To begin, it is helpful to understand how UMDF drivers use COM. UMDF drivers are implemented as in-process COM objects, sometimes abbreviated to InProc objects or COM servers. In-process objects are packaged in a DLL and run in the context of their host process. A DLL can contain any number of in-process COM objects.
All UMDF DLLs contain at least three required COM servers and typically several optional ones, depending on the requirements of the device. The DLL must also export two standard functions. Figure 18-1 shows the contents of a typical UMDF driver DLL.
Figure 18-1: Schematic drawing of a UMDF driver DLL
The following list provides a brief description of the key components of the figure. These components are discussed in detail later in this chapter:
DllMain and DllGetClassObject
These standard functions provide the basic DLL infrastructure and are usually the only functions that are exported by name.
The driver callback object's class factory
A class factory is a specialized COM object that a client can use to create an instance of a particular COM object.
The UMDF runtime starts loading the driver by using a class factory to create a driver callback object, which is the only callback object that requires a class factory.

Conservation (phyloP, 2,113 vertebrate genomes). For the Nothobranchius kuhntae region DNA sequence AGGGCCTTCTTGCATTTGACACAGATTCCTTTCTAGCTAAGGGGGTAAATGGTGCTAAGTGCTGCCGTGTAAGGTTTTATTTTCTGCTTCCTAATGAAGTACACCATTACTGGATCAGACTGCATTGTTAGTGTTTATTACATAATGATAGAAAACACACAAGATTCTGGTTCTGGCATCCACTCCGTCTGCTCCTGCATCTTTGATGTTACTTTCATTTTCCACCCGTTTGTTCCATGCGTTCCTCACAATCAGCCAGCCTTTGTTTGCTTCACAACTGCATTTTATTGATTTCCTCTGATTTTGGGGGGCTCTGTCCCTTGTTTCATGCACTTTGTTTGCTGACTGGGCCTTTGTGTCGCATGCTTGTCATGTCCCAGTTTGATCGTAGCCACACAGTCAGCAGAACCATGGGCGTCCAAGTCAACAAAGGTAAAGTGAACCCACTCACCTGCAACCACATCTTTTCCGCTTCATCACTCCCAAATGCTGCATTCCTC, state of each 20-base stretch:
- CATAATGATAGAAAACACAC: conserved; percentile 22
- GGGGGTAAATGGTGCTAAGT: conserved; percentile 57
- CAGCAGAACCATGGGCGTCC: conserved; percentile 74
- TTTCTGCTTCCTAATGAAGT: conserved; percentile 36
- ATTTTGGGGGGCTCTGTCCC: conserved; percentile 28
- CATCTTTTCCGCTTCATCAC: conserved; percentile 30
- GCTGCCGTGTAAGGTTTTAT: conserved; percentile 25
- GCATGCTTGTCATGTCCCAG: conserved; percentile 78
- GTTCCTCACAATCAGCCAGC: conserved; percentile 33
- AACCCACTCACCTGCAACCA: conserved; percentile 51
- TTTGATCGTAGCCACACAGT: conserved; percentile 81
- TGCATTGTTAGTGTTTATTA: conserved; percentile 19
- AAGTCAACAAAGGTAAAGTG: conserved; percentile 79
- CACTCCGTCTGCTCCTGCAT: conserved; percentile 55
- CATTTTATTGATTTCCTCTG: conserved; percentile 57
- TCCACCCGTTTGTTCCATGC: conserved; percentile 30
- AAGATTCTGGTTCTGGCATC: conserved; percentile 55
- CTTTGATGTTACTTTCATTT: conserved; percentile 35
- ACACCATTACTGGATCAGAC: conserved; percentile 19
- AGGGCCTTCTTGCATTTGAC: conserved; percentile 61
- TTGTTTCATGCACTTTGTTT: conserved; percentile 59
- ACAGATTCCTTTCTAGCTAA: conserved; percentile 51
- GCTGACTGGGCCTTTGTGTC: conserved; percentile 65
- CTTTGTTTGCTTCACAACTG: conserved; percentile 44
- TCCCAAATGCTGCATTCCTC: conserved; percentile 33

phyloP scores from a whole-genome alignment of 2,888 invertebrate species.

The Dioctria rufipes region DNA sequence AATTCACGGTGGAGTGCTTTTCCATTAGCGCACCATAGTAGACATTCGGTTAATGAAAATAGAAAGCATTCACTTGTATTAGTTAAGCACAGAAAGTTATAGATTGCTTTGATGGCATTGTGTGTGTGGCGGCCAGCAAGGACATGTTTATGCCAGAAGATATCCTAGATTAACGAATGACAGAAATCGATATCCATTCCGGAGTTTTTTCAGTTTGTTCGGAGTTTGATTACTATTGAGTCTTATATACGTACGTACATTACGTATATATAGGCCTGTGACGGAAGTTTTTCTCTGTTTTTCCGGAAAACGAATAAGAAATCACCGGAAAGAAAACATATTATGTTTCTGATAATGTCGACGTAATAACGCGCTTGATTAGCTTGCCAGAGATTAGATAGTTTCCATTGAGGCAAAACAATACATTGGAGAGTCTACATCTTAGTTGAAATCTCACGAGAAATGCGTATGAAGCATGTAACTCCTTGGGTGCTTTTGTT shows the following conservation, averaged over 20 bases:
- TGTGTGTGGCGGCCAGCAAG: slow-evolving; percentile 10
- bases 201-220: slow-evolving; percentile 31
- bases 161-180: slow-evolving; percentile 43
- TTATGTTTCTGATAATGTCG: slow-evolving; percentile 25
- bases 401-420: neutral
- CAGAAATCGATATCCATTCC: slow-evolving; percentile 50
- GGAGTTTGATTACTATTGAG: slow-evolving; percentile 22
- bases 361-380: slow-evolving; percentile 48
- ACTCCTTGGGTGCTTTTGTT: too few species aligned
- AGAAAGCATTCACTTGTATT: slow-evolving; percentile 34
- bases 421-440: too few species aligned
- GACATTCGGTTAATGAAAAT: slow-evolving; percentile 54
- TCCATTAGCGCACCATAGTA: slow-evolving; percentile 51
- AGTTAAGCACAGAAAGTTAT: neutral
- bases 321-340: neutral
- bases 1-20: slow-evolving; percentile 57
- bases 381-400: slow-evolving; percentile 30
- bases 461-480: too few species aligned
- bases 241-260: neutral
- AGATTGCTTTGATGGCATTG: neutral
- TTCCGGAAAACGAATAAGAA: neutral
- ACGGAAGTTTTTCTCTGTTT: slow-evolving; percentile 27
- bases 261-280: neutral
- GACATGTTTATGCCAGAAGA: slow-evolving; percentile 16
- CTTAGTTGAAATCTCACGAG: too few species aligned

UMDF callback objects
UMDF drivers consist largely of a set of COM-based callback objects that the UMDF runtime uses to communicate with the driver.
The two callback objects in Figure 18-1 are required for all drivers; any others are optional and depend on the requirements of the particular driver.
COM objects do not expose individual methods. Instead, COM objects group methods into interfaces and expose the interfaces.
All UMDF callback objects expose at least two and sometimes many interfaces.
The UMDF runtime also contains a number of COM objects that drivers must use to interact with the runtime. A process that uses a COM object is referred to as a COM client. Implementing a UMDF driver thus consists largely of implementing several COM callback objects, which act as COM clients to interact with the UMDF runtime. This chapter discusses the basics of how COM is used to implement the components of the DLL shown in Figure 18-1.